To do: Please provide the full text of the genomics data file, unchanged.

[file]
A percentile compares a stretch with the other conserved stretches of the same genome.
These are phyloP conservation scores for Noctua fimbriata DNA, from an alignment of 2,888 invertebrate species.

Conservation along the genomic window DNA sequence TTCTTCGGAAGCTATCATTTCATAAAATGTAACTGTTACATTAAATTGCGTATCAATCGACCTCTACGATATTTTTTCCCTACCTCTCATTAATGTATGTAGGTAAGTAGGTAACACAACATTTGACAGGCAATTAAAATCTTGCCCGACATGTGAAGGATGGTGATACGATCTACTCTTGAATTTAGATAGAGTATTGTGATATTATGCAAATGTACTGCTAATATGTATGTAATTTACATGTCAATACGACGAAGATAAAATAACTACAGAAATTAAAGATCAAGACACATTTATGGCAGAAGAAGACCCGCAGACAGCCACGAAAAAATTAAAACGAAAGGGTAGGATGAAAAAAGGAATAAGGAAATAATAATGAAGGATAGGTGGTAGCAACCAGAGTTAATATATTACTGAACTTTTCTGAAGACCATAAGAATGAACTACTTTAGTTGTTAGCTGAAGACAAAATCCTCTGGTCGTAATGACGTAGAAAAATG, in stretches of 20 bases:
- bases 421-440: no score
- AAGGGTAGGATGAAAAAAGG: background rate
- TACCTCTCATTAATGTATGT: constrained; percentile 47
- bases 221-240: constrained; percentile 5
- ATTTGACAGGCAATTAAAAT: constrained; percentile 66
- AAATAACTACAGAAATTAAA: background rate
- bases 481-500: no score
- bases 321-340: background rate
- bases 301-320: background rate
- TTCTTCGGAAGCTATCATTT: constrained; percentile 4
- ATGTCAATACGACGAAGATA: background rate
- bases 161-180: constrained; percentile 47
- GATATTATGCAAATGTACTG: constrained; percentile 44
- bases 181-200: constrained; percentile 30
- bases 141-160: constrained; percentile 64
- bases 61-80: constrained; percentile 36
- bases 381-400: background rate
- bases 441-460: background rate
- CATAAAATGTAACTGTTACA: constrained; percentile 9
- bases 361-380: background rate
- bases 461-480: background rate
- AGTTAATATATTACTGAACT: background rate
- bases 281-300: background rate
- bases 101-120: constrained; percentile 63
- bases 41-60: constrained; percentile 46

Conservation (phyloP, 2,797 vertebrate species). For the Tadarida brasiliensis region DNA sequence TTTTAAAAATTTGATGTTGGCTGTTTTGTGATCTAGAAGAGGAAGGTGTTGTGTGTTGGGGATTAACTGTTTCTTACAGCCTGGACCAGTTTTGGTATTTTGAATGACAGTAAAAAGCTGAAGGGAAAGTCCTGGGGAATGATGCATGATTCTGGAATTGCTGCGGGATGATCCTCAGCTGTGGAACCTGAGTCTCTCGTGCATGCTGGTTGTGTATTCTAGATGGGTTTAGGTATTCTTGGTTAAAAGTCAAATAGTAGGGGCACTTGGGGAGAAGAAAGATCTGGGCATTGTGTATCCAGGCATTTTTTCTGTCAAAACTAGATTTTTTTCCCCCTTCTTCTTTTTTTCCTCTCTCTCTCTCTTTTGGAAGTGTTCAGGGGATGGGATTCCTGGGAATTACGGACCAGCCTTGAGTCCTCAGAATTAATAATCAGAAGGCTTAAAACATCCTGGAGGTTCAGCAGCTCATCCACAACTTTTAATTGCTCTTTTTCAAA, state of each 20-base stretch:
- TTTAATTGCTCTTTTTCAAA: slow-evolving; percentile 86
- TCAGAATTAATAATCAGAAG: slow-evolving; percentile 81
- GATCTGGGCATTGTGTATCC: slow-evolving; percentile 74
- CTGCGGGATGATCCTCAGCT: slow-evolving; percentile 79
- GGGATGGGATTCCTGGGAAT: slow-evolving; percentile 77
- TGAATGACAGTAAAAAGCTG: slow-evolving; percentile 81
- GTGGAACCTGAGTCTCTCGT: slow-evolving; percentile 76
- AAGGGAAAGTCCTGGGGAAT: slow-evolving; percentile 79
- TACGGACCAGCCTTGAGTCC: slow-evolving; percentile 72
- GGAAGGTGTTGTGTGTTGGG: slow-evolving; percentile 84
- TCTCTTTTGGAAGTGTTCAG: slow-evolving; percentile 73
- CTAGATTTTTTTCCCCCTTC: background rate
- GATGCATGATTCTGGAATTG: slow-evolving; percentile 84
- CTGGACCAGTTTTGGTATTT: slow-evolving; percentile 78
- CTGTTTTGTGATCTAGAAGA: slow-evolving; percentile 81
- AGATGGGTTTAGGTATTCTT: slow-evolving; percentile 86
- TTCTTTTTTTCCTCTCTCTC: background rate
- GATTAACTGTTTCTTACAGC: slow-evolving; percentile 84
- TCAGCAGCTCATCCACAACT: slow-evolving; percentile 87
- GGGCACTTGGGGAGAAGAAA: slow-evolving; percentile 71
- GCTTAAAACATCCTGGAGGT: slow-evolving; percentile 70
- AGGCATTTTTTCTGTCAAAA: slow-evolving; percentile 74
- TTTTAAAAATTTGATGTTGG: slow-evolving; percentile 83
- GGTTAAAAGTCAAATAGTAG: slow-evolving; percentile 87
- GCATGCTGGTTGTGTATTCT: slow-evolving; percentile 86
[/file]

A percentile compares a stretch with the other conserved stretches of the same genome.
These are phyloP conservation scores for Noctua fimbriata DNA, from an alignment of 2,888 invertebrate species.

Conservation along the genomic window DNA sequence TTCTTCGGAAGCTATCATTTCATAAAATGTAACTGTTACATTAAATTGCGTATCAATCGACCTCTACGATATTTTTTCCCTACCTCTCATTAATGTATGTAGGTAAGTAGGTAACACAACATTTGACAGGCAATTAAAATCTTGCCCGACATGTGAAGGATGGTGATACGATCTACTCTTGAATTTAGATAGAGTATTGTGATATTATGCAAATGTACTGCTAATATGTATGTAATTTACATGTCAATACGACGAAGATAAAATAACTACAGAAATTAAAGATCAAGACACATTTATGGCAGAAGAAGACCCGCAGACAGCCACGAAAAAATTAAAACGAAAGGGTAGGATGAAAAAAGGAATAAGGAAATAATAATGAAGGATAGGTGGTAGCAACCAGAGTTAATATATTACTGAACTTTTCTGAAGACCATAAGAATGAACTACTTTAGTTGTTAGCTGAAGACAAAATCCTCTGGTCGTAATGACGTAGAAAAATG, in stretches of 20 bases:
- bases 421-440: no score
- AAGGGTAGGATGAAAAAAGG: background rate
- TACCTCTCATTAATGTATGT: constrained; percentile 47
- bases 221-240: constrained; percentile 5
- ATTTGACAGGCAATTAAAAT: constrained; percentile 66
- AAATAACTACAGAAATTAAA: background rate
- bases 481-500: no score
- bases 321-340: background rate
- bases 301-320: background rate
- TTCTTCGGAAGCTATCATTT: constrained; percentile 4
- ATGTCAATACGACGAAGATA: background rate
- bases 161-180: constrained; percentile 47
- GATATTATGCAAATGTACTG: constrained; percentile 44
- bases 181-200: constrained; percentile 30
- bases 141-160: constrained; percentile 64
- bases 61-80: constrained; percentile 36
- bases 381-400: background rate
- bases 441-460: background rate
- CATAAAATGTAACTGTTACA: constrained; percentile 9
- bases 361-380: background rate
- bases 461-480: background rate
- AGTTAATATATTACTGAACT: background rate
- bases 281-300: background rate
- bases 101-120: constrained; percentile 63
- bases 41-60: constrained; percentile 46

Conservation (phyloP, 2,797 vertebrate species). For the Tadarida brasiliensis region DNA sequence TTTTAAAAATTTGATGTTGGCTGTTTTGTGATCTAGAAGAGGAAGGTGTTGTGTGTTGGGGATTAACTGTTTCTTACAGCCTGGACCAGTTTTGGTATTTTGAATGACAGTAAAAAGCTGAAGGGAAAGTCCTGGGGAATGATGCATGATTCTGGAATTGCTGCGGGATGATCCTCAGCTGTGGAACCTGAGTCTCTCGTGCATGCTGGTTGTGTATTCTAGATGGGTTTAGGTATTCTTGGTTAAAAGTCAAATAGTAGGGGCACTTGGGGAGAAGAAAGATCTGGGCATTGTGTATCCAGGCATTTTTTCTGTCAAAACTAGATTTTTTTCCCCCTTCTTCTTTTTTTCCTCTCTCTCTCTCTTTTGGAAGTGTTCAGGGGATGGGATTCCTGGGAATTACGGACCAGCCTTGAGTCCTCAGAATTAATAATCAGAAGGCTTAAAACATCCTGGAGGTTCAGCAGCTCATCCACAACTTTTAATTGCTCTTTTTCAAA, state of each 20-base stretch:
- TTTAATTGCTCTTTTTCAAA: slow-evolving; percentile 86
- TCAGAATTAATAATCAGAAG: slow-evolving; percentile 81
- GATCTGGGCATTGTGTATCC: slow-evolving; percentile 74
- CTGCGGGATGATCCTCAGCT: slow-evolving; percentile 79
- GGGATGGGATTCCTGGGAAT: slow-evolving; percentile 77
- TGAATGACAGTAAAAAGCTG: slow-evolving; percentile 81
- GTGGAACCTGAGTCTCTCGT: slow-evolving; percentile 76
- AAGGGAAAGTCCTGGGGAAT: slow-evolving; percentile 79
- TACGGACCAGCCTTGAGTCC: slow-evolving; percentile 72
- GGAAGGTGTTGTGTGTTGGG: slow-evolving; percentile 84
- TCTCTTTTGGAAGTGTTCAG: slow-evolving; percentile 73
- CTAGATTTTTTTCCCCCTTC: background rate
- GATGCATGATTCTGGAATTG: slow-evolving; percentile 84
- CTGGACCAGTTTTGGTATTT: slow-evolving; percentile 78
- CTGTTTTGTGATCTAGAAGA: slow-evolving; percentile 81
- AGATGGGTTTAGGTATTCTT: slow-evolving; percentile 86
- TTCTTTTTTTCCTCTCTCTC: background rate
- GATTAACTGTTTCTTACAGC: slow-evolving; percentile 84
- TCAGCAGCTCATCCACAACT: slow-evolving; percentile 87
- GGGCACTTGGGGAGAAGAAA: slow-evolving; percentile 71
- GCTTAAAACATCCTGGAGGT: slow-evolving; percentile 70
- AGGCATTTTTTCTGTCAAAA: slow-evolving; percentile 74
- TTTTAAAAATTTGATGTTGG: slow-evolving; percentile 83
- GGTTAAAAGTCAAATAGTAG: slow-evolving; percentile 87
- GCATGCTGGTTGTGTATTCT: slow-evolving; percentile 86